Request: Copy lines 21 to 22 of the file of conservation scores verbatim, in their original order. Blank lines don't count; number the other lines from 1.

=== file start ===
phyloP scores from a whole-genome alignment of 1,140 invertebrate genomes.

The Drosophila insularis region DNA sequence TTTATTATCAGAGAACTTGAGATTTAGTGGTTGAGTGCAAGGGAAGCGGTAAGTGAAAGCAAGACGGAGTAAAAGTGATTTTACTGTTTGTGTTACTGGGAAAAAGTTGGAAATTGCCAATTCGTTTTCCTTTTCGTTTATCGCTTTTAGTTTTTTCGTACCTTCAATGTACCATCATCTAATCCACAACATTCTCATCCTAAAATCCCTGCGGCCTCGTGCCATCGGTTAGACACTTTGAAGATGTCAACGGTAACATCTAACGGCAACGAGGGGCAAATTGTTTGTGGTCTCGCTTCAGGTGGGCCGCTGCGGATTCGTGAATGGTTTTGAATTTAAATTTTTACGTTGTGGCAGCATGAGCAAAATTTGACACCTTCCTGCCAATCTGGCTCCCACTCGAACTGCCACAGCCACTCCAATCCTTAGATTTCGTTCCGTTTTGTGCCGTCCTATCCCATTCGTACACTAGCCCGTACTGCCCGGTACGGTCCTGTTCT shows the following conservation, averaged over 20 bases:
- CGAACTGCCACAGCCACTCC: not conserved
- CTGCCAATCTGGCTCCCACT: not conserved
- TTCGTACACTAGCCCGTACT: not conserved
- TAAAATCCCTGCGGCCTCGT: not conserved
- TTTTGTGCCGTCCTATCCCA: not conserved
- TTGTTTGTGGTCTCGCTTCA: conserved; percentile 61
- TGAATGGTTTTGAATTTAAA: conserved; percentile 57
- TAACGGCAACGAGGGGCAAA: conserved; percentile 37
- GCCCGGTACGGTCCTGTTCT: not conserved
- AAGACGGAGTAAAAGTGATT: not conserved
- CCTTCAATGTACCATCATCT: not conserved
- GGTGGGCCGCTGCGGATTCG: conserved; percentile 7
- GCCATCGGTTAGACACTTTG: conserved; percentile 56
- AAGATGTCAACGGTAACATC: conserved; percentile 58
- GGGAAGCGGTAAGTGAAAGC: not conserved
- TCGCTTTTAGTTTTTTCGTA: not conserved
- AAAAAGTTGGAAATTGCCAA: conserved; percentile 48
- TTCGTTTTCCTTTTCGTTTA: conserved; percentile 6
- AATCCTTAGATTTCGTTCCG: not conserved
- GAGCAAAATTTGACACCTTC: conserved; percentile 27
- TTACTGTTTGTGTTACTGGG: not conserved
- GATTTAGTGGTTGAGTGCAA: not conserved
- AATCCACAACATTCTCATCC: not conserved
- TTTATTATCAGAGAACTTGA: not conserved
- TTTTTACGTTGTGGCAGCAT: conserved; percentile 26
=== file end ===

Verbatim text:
- AATCCTTAGATTTCGTTCCG: not conserved
- GAGCAAAATTTGACACCTTC: conserved; percentile 27